We are subject to laws and regulations enacted by national, regional and local governments. In particular, we will be required to comply with certain SEC and other legal requirements. Compliance with, and monitoring of, applicable laws and regulations may be difficult, time consuming and costly. Those laws and regulations and their interpretation and application may also change from time to time and those changes could have a material adverse effect on our business, investments and results of operations. In addition, a failure to comply with applicable laws or regulations, as interpreted and applied, could have a material adverse effect on our business, including our ability to negotiate and complete our initial business combination, and results of operations.
We are subject to changing law and regulations regarding regulatory matters, corporate governance and public disclosure that have increased both our costs and the risk of
non-compliance.
We are subject to rules and regulations by various governing bodies, including, for example, the Securities and Exchange Commission, which are charged with the protection of investors and the oversight of companies whose securities are publicly traded, and to new and evolving regulatory measures under applicable law. Our efforts to comply with new and changing laws and regulations have resulted in and are likely to continue to result in, increased general and administrative expenses and a diversion of management time and attention from revenue-generating activities to compliance activities.
Moreover, because these laws, regulations and standards are subject to varying interpretations, their application in practice may evolve over time as new guidance becomes available. This evolution may result in continuing uncertainty regarding compliance matters and additional costs necessitated by ongoing revisions to our disclosure and governance practices. If we fail to address and comply with these regulations and any subsequent changes, we may be subject to penalty and our business may be harmed.
We are an emerging growth company and a smaller reporting company within the meaning of the Securities Act, and if we take advantage of certain exemptions from disclosure requirements available to emerging growth companies or smaller reporting companies, this could make our securities less attractive to investors and may make it more difficult to compare our performance with other public companies.
We are an “emerging growth company” within the meaning of the Securities Act, as modified by the JOBS Act, and we may take advantage of certain exemptions from various reporting requirements that are applicable to other public companies that are not emerging growth companies, including, but not limited to, not being required to comply with the auditor internal controls attestation requirements of Section 404 of the Sarbanes-Oxley Act, reduced disclosure obligations regarding executive compensation in our periodic reports and proxy statements, and exemptions from the requirements of holding a nonbinding advisory vote on executive compensation and shareholder approval of any golden parachute payments not previously approved. As a result, our shareholders may not have access to certain information they may deem important. We could be an emerging growth company for up to five years, although circumstances could cause us to lose that status earlier, including if the aggregate worldwide market value of our Class A ordinary shares held by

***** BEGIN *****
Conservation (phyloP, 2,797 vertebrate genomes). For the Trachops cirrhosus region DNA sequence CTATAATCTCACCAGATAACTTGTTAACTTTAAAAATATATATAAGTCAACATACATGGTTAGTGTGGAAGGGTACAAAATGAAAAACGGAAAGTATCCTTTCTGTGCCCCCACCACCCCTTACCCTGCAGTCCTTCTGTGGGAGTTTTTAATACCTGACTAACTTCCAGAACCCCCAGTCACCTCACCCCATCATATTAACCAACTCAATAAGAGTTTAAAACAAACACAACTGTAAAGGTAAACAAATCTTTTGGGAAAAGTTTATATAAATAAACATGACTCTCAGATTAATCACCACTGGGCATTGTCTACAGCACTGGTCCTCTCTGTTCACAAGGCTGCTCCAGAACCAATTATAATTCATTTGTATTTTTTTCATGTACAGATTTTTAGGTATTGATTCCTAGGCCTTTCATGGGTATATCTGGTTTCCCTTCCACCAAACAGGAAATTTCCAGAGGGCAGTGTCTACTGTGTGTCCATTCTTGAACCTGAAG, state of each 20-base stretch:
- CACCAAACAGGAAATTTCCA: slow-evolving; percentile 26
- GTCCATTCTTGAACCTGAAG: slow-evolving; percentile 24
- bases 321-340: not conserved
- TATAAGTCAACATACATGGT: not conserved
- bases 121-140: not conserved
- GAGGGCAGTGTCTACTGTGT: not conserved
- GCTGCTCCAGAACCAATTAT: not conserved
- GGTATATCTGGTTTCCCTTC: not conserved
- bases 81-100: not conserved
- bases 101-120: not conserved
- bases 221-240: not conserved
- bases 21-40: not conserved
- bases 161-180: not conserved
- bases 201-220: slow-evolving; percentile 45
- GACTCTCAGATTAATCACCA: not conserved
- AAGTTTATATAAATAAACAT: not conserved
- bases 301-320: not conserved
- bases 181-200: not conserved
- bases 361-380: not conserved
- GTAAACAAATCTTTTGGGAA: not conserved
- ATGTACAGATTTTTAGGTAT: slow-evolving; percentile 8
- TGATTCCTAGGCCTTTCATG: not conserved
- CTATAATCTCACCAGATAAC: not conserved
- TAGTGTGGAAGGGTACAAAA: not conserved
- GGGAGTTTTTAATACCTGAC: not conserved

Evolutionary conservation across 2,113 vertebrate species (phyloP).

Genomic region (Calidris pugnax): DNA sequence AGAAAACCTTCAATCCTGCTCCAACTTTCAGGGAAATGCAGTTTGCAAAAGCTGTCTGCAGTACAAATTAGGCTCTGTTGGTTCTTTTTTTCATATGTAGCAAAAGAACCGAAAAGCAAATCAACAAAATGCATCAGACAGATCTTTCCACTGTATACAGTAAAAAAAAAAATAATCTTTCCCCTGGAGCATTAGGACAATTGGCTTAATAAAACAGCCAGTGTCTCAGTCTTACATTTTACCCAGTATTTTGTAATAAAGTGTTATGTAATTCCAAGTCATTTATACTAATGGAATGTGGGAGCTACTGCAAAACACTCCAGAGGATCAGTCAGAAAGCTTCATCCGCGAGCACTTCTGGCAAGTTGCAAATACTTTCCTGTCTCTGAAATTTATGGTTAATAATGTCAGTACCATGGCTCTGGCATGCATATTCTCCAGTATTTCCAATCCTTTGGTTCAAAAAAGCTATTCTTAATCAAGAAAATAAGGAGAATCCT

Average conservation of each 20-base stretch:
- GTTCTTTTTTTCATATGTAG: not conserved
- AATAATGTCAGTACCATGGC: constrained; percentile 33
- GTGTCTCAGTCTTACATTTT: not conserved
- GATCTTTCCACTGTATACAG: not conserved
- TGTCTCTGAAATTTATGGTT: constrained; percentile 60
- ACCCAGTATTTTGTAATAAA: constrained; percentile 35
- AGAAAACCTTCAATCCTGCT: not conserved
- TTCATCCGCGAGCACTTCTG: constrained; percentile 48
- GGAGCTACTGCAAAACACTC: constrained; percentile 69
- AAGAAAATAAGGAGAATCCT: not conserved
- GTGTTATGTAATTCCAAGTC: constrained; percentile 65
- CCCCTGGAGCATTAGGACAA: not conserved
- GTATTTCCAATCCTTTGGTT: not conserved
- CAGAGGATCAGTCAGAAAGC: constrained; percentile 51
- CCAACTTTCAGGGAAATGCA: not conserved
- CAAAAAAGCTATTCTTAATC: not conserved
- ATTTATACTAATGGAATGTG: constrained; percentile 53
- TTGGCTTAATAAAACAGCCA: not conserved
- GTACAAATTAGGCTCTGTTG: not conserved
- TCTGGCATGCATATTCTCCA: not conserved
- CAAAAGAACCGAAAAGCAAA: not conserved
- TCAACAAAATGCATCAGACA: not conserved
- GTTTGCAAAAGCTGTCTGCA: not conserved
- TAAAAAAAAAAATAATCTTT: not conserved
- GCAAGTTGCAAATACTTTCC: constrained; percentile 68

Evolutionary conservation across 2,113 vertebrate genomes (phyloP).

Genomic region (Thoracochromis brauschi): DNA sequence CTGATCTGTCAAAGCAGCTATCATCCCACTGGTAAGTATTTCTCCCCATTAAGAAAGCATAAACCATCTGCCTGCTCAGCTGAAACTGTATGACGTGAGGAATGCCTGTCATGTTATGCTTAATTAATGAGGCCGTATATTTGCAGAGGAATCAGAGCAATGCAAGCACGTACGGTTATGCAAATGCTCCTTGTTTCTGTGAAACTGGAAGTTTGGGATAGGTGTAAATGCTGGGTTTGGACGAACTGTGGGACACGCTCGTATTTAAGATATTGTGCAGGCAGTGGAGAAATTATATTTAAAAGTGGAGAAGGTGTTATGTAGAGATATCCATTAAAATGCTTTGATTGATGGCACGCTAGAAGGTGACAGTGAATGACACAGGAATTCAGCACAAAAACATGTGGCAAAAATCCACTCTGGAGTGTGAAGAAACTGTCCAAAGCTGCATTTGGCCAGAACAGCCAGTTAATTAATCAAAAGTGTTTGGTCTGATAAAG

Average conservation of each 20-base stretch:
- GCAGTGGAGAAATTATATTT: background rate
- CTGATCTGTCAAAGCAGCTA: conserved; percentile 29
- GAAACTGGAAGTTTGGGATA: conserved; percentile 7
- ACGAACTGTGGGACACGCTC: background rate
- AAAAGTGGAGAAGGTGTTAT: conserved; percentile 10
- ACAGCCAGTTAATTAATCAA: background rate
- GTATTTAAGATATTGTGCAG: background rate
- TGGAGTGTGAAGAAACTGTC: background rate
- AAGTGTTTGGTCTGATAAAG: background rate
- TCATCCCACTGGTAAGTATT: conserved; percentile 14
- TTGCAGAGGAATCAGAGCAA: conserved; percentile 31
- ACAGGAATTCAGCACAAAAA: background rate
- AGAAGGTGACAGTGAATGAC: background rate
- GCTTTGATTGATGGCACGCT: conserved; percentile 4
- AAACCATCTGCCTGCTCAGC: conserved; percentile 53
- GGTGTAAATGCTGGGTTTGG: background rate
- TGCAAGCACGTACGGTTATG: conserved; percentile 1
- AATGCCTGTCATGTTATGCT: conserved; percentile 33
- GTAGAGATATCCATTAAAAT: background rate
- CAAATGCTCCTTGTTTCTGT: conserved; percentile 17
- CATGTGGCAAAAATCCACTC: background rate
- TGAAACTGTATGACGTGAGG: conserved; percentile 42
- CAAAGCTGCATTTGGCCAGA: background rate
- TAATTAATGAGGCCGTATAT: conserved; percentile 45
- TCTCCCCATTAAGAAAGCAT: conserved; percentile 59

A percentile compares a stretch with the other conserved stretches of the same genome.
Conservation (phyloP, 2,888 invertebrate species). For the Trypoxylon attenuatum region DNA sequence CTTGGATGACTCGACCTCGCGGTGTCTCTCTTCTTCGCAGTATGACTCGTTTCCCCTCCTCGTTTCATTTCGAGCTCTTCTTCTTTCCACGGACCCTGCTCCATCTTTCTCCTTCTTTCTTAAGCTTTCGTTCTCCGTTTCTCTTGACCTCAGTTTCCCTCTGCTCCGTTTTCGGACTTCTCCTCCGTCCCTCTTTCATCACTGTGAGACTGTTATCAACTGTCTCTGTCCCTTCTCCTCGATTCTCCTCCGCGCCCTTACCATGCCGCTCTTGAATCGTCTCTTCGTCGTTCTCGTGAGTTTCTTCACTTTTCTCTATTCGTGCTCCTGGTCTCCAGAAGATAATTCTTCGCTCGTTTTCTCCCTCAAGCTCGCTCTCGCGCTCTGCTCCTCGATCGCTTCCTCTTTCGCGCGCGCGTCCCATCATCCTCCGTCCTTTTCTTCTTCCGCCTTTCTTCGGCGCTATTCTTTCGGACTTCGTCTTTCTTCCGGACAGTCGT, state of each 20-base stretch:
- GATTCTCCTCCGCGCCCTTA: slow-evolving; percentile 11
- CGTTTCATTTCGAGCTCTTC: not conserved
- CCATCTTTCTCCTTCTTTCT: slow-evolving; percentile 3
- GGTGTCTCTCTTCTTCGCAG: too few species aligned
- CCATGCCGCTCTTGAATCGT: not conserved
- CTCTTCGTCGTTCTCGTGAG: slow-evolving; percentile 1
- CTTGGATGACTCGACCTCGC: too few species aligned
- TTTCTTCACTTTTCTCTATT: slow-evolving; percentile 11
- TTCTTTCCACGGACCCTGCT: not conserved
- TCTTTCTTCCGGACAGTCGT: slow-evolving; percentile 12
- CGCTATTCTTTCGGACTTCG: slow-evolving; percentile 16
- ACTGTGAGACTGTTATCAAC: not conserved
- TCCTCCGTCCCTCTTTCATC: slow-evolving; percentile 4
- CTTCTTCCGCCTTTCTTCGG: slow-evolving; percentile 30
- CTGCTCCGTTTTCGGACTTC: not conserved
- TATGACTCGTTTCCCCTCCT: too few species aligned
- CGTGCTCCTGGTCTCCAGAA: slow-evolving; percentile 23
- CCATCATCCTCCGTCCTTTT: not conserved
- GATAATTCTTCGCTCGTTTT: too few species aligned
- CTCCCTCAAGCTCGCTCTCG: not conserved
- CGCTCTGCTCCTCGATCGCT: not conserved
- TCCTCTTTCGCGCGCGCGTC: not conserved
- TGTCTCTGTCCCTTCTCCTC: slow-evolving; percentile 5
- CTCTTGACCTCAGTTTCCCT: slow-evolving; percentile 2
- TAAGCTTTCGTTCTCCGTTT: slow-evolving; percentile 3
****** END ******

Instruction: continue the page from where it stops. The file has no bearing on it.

non-affiliates
equals or exceeds $700 million as of any June 30 before that time, in which case, we would no longer be an emerging growth company as of the end of such fiscal year. We cannot predict whether investors will find our securities less attractive because we will rely on these exemptions. If some investors find our securities less attractive as a result of our reliance on these exemptions, the trading prices of our securities may be lower than they otherwise would be, there may be a less active trading market for our securities and the trading prices of our securities may be more volatile.
Further, Section 102(b)(1) of the JOBS Act exempts emerging growth companies from being required to comply with new or revised financial accounting standards until private companies (that is, those that have not had a Securities Act registration statement declared effective or do not have a class of securities registered under the Exchange Act) are required to comply with the new or revised financial accounting standards. The JOBS Act provides that a company can elect to opt out of the extended transition period and comply with the requirements that apply to
non-emerging
growth companies but any such an election to opt out is irrevocable. We have elected not to opt out of such extended transition period which means that when a standard is issued or revised and it has different application dates for public or private companies, we, as an emerging growth company, can adopt the new or revised